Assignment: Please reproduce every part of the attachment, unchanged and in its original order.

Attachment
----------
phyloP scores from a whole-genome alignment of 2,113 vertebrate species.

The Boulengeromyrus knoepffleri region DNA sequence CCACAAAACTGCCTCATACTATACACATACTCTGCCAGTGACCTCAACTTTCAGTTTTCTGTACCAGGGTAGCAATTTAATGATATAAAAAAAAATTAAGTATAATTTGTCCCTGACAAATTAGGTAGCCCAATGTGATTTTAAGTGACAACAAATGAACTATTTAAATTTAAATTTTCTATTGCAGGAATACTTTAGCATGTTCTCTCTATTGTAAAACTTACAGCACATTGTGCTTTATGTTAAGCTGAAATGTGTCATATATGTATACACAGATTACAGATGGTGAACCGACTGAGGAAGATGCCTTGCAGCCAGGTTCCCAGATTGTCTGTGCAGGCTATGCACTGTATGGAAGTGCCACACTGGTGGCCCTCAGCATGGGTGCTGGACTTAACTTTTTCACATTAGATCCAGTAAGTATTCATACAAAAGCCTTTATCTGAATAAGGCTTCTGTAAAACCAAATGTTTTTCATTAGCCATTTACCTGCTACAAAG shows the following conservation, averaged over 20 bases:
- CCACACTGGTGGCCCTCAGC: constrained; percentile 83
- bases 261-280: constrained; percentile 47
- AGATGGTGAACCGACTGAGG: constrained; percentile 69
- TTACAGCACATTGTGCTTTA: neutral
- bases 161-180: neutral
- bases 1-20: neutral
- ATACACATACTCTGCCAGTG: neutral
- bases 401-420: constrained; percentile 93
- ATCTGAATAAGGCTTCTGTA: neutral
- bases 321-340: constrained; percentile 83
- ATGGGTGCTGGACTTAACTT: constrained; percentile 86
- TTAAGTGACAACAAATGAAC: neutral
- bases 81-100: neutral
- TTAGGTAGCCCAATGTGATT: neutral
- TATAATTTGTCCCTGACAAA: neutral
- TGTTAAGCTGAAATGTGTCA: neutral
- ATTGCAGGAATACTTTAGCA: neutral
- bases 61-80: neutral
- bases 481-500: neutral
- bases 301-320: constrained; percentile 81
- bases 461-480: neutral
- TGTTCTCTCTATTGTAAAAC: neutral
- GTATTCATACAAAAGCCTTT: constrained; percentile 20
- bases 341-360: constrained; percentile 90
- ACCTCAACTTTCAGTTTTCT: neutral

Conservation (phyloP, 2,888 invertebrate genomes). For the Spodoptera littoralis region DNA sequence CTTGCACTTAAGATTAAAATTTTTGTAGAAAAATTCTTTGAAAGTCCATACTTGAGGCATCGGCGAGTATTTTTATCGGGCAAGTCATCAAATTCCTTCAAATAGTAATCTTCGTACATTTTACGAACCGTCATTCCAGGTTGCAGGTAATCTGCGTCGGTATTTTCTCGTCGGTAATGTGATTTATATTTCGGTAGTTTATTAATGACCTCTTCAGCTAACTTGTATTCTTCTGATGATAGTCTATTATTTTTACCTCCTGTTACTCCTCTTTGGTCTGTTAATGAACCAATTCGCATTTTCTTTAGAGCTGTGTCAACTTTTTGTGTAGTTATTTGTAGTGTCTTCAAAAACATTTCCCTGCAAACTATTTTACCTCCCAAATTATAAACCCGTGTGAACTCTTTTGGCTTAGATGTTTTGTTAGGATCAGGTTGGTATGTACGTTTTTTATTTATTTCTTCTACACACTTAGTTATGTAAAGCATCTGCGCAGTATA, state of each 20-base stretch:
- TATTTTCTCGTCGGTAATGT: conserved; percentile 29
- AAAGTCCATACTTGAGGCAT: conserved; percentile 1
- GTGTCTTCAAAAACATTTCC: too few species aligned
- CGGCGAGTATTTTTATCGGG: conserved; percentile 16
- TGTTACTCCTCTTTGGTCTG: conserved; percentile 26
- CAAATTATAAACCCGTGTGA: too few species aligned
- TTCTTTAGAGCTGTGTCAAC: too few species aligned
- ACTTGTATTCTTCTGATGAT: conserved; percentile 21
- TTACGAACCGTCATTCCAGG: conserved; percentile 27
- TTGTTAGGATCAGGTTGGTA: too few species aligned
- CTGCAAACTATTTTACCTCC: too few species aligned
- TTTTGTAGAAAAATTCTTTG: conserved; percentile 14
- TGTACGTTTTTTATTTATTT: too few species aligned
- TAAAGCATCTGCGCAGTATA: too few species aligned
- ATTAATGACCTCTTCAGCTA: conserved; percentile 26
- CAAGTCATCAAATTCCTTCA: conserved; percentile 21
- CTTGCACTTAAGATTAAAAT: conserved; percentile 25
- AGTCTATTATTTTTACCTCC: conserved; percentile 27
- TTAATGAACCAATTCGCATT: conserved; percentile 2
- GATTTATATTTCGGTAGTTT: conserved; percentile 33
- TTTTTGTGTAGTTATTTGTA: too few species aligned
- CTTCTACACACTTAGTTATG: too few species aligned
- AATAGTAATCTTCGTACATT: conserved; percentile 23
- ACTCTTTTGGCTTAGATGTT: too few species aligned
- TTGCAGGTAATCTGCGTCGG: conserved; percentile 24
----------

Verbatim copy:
phyloP scores from a whole-genome alignment of 2,113 vertebrate species.

The Boulengeromyrus knoepffleri region DNA sequence CCACAAAACTGCCTCATACTATACACATACTCTGCCAGTGACCTCAACTTTCAGTTTTCTGTACCAGGGTAGCAATTTAATGATATAAAAAAAAATTAAGTATAATTTGTCCCTGACAAATTAGGTAGCCCAATGTGATTTTAAGTGACAACAAATGAACTATTTAAATTTAAATTTTCTATTGCAGGAATACTTTAGCATGTTCTCTCTATTGTAAAACTTACAGCACATTGTGCTTTATGTTAAGCTGAAATGTGTCATATATGTATACACAGATTACAGATGGTGAACCGACTGAGGAAGATGCCTTGCAGCCAGGTTCCCAGATTGTCTGTGCAGGCTATGCACTGTATGGAAGTGCCACACTGGTGGCCCTCAGCATGGGTGCTGGACTTAACTTTTTCACATTAGATCCAGTAAGTATTCATACAAAAGCCTTTATCTGAATAAGGCTTCTGTAAAACCAAATGTTTTTCATTAGCCATTTACCTGCTACAAAG shows the following conservation, averaged over 20 bases:
- CCACACTGGTGGCCCTCAGC: constrained; percentile 83
- bases 261-280: constrained; percentile 47
- AGATGGTGAACCGACTGAGG: constrained; percentile 69
- TTACAGCACATTGTGCTTTA: neutral
- bases 161-180: neutral
- bases 1-20: neutral
- ATACACATACTCTGCCAGTG: neutral
- bases 401-420: constrained; percentile 93
- ATCTGAATAAGGCTTCTGTA: neutral
- bases 321-340: constrained; percentile 83
- ATGGGTGCTGGACTTAACTT: constrained; percentile 86
- TTAAGTGACAACAAATGAAC: neutral
- bases 81-100: neutral
- TTAGGTAGCCCAATGTGATT: neutral
- TATAATTTGTCCCTGACAAA: neutral
- TGTTAAGCTGAAATGTGTCA: neutral
- ATTGCAGGAATACTTTAGCA: neutral
- bases 61-80: neutral
- bases 481-500: neutral
- bases 301-320: constrained; percentile 81
- bases 461-480: neutral
- TGTTCTCTCTATTGTAAAAC: neutral
- GTATTCATACAAAAGCCTTT: constrained; percentile 20
- bases 341-360: constrained; percentile 90
- ACCTCAACTTTCAGTTTTCT: neutral

Conservation (phyloP, 2,888 invertebrate genomes). For the Spodoptera littoralis region DNA sequence CTTGCACTTAAGATTAAAATTTTTGTAGAAAAATTCTTTGAAAGTCCATACTTGAGGCATCGGCGAGTATTTTTATCGGGCAAGTCATCAAATTCCTTCAAATAGTAATCTTCGTACATTTTACGAACCGTCATTCCAGGTTGCAGGTAATCTGCGTCGGTATTTTCTCGTCGGTAATGTGATTTATATTTCGGTAGTTTATTAATGACCTCTTCAGCTAACTTGTATTCTTCTGATGATAGTCTATTATTTTTACCTCCTGTTACTCCTCTTTGGTCTGTTAATGAACCAATTCGCATTTTCTTTAGAGCTGTGTCAACTTTTTGTGTAGTTATTTGTAGTGTCTTCAAAAACATTTCCCTGCAAACTATTTTACCTCCCAAATTATAAACCCGTGTGAACTCTTTTGGCTTAGATGTTTTGTTAGGATCAGGTTGGTATGTACGTTTTTTATTTATTTCTTCTACACACTTAGTTATGTAAAGCATCTGCGCAGTATA, state of each 20-base stretch:
- TATTTTCTCGTCGGTAATGT: conserved; percentile 29
- AAAGTCCATACTTGAGGCAT: conserved; percentile 1
- GTGTCTTCAAAAACATTTCC: too few species aligned
- CGGCGAGTATTTTTATCGGG: conserved; percentile 16
- TGTTACTCCTCTTTGGTCTG: conserved; percentile 26
- CAAATTATAAACCCGTGTGA: too few species aligned
- TTCTTTAGAGCTGTGTCAAC: too few species aligned
- ACTTGTATTCTTCTGATGAT: conserved; percentile 21
- TTACGAACCGTCATTCCAGG: conserved; percentile 27
- TTGTTAGGATCAGGTTGGTA: too few species aligned
- CTGCAAACTATTTTACCTCC: too few species aligned
- TTTTGTAGAAAAATTCTTTG: conserved; percentile 14
- TGTACGTTTTTTATTTATTT: too few species aligned
- TAAAGCATCTGCGCAGTATA: too few species aligned
- ATTAATGACCTCTTCAGCTA: conserved; percentile 26
- CAAGTCATCAAATTCCTTCA: conserved; percentile 21
- CTTGCACTTAAGATTAAAAT: conserved; percentile 25
- AGTCTATTATTTTTACCTCC: conserved; percentile 27
- TTAATGAACCAATTCGCATT: conserved; percentile 2
- GATTTATATTTCGGTAGTTT: conserved; percentile 33
- TTTTTGTGTAGTTATTTGTA: too few species aligned
- CTTCTACACACTTAGTTATG: too few species aligned
- AATAGTAATCTTCGTACATT: conserved; percentile 23
- ACTCTTTTGGCTTAGATGTT: too few species aligned
- TTGCAGGTAATCTGCGTCGG: conserved; percentile 24